Monday, March 21, 2011
For the foreseeable future, I'm going to be shifting my blogging over to http://marksable.tumblr.com/.
It seems that's where all the cool kids are at these days. I reserve the right to come back here if that changes, but I think I'm reaching more people there. I hope to be posting there a lot more frequently than I have here, and really make it a destination worth coming to more often. If you haven't had a chance to check it out, please do. And as always, if there are things you want me to post (process stuff about a particular comic, for example), let me know.
Friday, March 4, 2011
GRAVEYARD OF EMPIRES (and GROUNDED, and AMAZING SPIDER-MAN) artist Paul Azaceta and I will be at Emerald City Comic Con in Seattle THIS WEEKEND, March 4-6 2011, at Table G-25.
We’ll be showing off art from Graveyard, Paul will be sketching, and I should have copies of all my books for sale. That includes RIFT RAIDERS, my Kickstart book with Julian Totino Tedesco (pictured above). Rift Raiders sold out from Diamond, and while it will be re-solicited, if you are there this may be your only chance to to get a copy until June.
If there’s anything you’d like me to bring in particular (some single issue of GROUNDED or FEARLESS, for example), let me know. But as much as I like to sell stuff, the reason ECCC is one of my favorite cons is the fan interaction. It’s more comic-centric than most cons, and while well attended it’s still intimate enough to actually converse. I’m always happy to chat comics, please come by and say hello.
I should also mention there will be a number of my collaborators there besides Paul, including Sean Murphy (Teen Titans: Cold Case, Joe the Barbarian), Jeremy Haun (Two-Face: Year One) and Matthew Southworth (What If? Spider-Man, Stumptown). Matthew did fill-in work on Spidey which I've never gotten to thank him for.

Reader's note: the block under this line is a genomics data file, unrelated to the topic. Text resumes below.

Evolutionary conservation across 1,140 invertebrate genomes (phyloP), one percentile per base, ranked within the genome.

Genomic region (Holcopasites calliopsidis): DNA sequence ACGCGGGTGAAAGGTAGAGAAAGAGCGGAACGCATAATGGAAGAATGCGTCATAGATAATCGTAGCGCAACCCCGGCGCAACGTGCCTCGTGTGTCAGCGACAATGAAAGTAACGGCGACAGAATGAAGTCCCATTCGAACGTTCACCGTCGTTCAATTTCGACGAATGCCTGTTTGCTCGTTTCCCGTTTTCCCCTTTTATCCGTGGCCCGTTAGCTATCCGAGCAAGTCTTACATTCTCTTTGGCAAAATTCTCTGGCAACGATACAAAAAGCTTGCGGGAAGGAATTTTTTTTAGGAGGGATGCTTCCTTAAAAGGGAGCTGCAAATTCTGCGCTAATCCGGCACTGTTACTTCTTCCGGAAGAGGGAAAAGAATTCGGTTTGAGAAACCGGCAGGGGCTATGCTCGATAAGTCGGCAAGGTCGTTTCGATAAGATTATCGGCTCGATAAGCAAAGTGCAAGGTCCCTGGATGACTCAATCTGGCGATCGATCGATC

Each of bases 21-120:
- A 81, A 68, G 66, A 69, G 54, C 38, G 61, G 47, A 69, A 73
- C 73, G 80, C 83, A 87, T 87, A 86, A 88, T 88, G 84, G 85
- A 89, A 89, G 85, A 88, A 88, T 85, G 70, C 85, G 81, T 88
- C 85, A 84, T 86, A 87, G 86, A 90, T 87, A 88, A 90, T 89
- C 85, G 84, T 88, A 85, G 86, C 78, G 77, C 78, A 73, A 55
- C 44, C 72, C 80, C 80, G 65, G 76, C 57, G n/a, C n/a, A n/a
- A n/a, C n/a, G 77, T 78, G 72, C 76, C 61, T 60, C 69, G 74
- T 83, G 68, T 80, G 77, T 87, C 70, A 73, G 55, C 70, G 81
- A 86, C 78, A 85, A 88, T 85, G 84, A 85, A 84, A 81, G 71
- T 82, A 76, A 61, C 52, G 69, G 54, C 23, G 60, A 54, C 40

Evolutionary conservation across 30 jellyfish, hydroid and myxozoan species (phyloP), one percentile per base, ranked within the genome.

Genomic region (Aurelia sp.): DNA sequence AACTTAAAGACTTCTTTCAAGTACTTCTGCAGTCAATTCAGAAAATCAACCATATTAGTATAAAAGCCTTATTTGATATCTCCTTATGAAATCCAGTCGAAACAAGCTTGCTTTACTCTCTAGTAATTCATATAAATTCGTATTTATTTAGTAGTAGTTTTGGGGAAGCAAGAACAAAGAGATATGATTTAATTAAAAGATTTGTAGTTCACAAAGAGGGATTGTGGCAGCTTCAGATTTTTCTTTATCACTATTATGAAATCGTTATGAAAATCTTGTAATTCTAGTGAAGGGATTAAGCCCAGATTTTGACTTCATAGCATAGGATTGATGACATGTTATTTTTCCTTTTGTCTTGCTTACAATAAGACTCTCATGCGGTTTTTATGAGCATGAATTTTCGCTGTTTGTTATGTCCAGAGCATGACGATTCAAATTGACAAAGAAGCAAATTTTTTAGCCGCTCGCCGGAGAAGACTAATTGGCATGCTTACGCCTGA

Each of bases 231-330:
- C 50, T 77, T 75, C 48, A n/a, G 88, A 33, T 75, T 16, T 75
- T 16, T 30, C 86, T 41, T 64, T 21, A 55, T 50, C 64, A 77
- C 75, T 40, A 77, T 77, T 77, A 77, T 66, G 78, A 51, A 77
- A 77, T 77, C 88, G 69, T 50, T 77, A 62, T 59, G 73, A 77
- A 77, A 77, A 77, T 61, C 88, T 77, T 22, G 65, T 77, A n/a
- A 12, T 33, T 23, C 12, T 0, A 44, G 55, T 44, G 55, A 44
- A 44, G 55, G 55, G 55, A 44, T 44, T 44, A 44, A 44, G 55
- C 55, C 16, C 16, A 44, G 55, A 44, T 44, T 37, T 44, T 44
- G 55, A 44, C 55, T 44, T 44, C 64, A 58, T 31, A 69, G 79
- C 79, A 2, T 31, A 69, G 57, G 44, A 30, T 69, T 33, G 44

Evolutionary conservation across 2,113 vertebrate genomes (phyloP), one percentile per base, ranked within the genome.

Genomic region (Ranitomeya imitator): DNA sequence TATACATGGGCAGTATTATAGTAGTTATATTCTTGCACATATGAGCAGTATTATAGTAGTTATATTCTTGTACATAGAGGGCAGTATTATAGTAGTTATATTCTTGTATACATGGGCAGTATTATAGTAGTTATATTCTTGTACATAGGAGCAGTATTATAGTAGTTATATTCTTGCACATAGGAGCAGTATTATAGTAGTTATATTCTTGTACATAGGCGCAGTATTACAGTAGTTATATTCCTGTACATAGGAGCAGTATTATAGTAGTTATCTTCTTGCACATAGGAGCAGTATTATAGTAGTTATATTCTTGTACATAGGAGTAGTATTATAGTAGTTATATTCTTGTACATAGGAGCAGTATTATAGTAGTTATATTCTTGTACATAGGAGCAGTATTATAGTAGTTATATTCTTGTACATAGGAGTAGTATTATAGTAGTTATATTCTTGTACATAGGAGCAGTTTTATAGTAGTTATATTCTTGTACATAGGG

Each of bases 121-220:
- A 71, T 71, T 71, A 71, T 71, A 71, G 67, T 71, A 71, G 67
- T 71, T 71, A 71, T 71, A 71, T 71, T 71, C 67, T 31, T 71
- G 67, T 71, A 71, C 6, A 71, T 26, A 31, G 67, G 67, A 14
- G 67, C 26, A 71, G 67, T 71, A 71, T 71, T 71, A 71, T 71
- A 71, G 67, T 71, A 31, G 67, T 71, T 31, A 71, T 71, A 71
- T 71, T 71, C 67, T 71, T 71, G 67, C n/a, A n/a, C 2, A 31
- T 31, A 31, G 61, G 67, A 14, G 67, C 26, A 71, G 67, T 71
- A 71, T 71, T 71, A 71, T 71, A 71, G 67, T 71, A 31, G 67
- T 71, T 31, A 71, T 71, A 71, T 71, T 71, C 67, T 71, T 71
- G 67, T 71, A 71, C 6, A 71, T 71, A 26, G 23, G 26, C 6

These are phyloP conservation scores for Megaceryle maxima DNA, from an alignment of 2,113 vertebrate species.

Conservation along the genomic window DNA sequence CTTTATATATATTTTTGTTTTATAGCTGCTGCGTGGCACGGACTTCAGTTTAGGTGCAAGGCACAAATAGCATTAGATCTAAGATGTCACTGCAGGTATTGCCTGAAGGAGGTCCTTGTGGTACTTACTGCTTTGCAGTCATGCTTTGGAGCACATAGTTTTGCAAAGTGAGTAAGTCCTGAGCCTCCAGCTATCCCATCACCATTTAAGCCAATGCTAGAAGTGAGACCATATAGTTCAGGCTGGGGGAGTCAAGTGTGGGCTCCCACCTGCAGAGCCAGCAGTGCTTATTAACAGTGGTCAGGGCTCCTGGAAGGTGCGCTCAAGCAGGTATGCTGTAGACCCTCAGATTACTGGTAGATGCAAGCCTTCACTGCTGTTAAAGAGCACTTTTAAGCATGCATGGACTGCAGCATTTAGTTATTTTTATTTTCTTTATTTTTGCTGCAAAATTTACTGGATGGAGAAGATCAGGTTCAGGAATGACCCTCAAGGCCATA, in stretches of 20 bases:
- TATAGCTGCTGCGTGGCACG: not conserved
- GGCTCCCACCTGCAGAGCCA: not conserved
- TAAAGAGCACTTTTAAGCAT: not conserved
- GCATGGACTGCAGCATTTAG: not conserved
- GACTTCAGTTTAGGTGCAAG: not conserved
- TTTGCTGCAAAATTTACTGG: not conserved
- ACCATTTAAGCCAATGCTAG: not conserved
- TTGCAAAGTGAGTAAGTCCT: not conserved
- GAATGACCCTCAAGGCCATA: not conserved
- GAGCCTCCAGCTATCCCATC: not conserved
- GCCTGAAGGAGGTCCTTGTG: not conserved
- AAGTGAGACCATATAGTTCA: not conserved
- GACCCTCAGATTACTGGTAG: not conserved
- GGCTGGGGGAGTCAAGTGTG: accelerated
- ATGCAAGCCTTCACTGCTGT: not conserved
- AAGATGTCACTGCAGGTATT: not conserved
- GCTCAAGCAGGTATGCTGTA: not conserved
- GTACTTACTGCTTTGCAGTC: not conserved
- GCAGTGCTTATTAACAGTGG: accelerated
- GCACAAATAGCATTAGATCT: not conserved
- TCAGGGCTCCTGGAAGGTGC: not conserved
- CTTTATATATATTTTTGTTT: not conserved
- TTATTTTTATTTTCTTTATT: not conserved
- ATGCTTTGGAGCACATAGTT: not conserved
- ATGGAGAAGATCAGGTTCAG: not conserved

All will be happy to sign. Too many friends to name, and overall one of the strongest talent lineups I’ve seen.
I'll be reachable and try to update my goings on via Twitter.
(Sorry - this is pretty much the same post I put up on Tumblr, but I'm not fully packed and I'm leaving for the airport soon).
Thursday, March 3, 2011
I think it's both of our best work, and in many ways it feels like my career is coming full circle. Five years after GROUNDED, with a lot more work under our belt, we bring a lot more to the table. This is also a collaboration in the true sense of the word. Paul has had significant input into the story, and I'm hitting him hard with reference and trying to push the boundaries of what either of us has done on the page. Definitely a case where the whole will be better than the sum of the parts.
Here's the solicit:
Afghanistan. Marines face a never-ending onslaught of Taliban. But even hell can get worse. The dead are coming back to life in The Graveyard of Empires, and only together can both sides of today’s conflict survive tomorrow’s undead assault.
It's full color, with 32 full pages of story at the incredibly low price of $2.99. DC and Marvel titles at $2.99 will only give you 20 pages of story these days.